Albain et al. compared concurrent induction chemoradiation (cisplatin-etoposide, 45 Gy) followed by surgery versus definitive concurrent chemoradiation (61 Gy) in potentially resectable patients (4). In this trial (INT0139), the progression-free survival (PFS) was longer in the surgical arm and a subset analysis demonstrated a better OS in the surgical patients treated with a lobectomy (vs. pneumonectomy) compared to definitive CCRT. Thus, surgical resection after induction treatment seems an option in a selection of stage IIIA NSCLC patients.

Induction chemotherapy was compared with induction chemoradiotherapy followed by surgery by the Swiss Group for Clinical Cancer Research (5). No significant benefit in OS or event-free-survival was reported. Therefore, they concluded that one definitive local treatment modality combined with neoadjuvant chemotherapy was sufficient. Although we have to remark that all three treatment modalities are required in an attempt to maximize the local control probability, for example in pancoast tumors.

However, the upfront selection of patients for a surgical resection is challenging, due to both patient (comorbidity, refusal) and tumor (no downsizing or downstaging) related factors. Unfortunately, this may lead to incomplete resections (R1/2), which is a known negative prognostic factor (6,7) and a higher rate of pneumonectomy, which are associated with higher mortality and morbidity rates (4).

Therefore, Yang et al. conducted an interesting retrospective study with a phased chemoradiotherapy protocol in 47 patients (8). After neoadjuvant CCRT (36–50 Gy plus concurrent cisplatin and vinorelbine), the operability was reassessed. If surgery was not possible, due to patient (comorbidity, refusal) or tumor (inoperability) related factors, docetaxel-based maintenance chemotherapy was given, followed by a split-course chemoradiotherapy boost (20 to 30 Gy plus concurrent vinorelbine). A third group of patients received continuous-course definitive CCRT. They hypothesized that the OS rates could be optimized by maximizing the probability of patients for surgery and the effect of docetaxel-based maintenance chemotherapy on decreasing the tumor size, allowing adequate split-course boost in the situation that no surgery was chosen.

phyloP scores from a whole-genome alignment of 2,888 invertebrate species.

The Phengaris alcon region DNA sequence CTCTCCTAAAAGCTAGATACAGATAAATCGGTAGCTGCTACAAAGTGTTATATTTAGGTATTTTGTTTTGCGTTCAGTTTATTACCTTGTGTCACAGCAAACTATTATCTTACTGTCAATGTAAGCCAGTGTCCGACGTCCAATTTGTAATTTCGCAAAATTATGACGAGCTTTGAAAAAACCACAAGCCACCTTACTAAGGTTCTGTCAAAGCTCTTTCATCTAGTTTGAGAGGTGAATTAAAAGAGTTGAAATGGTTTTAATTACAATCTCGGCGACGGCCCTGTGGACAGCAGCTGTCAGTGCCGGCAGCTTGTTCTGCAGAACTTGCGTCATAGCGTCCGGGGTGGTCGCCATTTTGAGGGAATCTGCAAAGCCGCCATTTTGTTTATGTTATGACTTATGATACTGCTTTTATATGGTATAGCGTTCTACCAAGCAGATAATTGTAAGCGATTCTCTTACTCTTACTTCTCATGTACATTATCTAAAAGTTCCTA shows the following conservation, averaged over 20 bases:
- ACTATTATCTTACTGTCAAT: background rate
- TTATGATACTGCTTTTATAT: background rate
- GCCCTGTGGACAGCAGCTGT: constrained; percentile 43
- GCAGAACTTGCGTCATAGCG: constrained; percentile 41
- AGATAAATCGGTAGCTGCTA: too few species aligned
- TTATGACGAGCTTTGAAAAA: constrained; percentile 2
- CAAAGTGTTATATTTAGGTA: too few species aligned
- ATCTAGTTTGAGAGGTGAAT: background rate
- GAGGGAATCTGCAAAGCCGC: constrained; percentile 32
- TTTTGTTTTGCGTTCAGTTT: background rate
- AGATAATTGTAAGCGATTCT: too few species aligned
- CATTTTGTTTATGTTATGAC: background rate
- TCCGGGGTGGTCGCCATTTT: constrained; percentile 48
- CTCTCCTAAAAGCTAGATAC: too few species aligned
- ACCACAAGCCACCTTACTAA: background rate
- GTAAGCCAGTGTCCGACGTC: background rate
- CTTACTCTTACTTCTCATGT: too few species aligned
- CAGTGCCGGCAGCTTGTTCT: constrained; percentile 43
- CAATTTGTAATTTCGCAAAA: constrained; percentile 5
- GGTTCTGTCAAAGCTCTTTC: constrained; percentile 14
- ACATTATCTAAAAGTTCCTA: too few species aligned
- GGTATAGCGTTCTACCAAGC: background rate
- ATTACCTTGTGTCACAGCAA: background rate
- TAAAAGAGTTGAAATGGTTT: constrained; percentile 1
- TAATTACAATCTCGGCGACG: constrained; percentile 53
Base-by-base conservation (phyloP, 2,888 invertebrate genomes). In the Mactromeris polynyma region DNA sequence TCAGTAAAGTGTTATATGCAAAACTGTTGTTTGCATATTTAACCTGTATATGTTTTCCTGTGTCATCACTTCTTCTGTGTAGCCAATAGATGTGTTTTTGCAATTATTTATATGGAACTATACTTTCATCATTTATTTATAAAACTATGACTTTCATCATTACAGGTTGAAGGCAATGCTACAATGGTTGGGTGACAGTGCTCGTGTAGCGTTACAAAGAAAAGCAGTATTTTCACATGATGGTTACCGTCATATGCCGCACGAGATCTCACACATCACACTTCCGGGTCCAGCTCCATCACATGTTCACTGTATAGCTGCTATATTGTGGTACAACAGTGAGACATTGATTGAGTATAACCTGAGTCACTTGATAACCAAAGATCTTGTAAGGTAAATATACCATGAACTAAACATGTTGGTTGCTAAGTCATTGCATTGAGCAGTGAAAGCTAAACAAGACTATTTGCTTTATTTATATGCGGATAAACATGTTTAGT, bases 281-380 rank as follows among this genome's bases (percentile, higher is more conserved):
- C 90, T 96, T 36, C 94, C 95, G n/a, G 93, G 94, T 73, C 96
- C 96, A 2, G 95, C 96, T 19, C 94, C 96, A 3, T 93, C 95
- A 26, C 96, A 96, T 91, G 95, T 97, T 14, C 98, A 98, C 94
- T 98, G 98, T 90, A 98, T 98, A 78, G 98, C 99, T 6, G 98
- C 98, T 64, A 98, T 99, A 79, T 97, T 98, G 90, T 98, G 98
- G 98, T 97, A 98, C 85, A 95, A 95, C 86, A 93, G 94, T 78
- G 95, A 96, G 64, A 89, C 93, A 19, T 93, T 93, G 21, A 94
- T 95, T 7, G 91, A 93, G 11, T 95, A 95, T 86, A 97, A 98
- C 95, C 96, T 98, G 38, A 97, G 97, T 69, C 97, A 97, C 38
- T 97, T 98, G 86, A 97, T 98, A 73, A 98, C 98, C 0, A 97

The findings of this study may suggest a significant better OS and a similar PFS in the phased protocol (surgery or split-course CCRT boost) compared to the definitive chemoradiation group. This OS improvement was contributed to a better local control with addition of surgery, a suppressing of the tumor in the reassessed inoperable patients with maintenance therapy and a limited toxicity [absence of ≥ grade 3 radiation pneumonitis (RP)] in the phased protocol patients. In the surgery group, no patients received a pneumonectomy; the completeness of resection was not reported.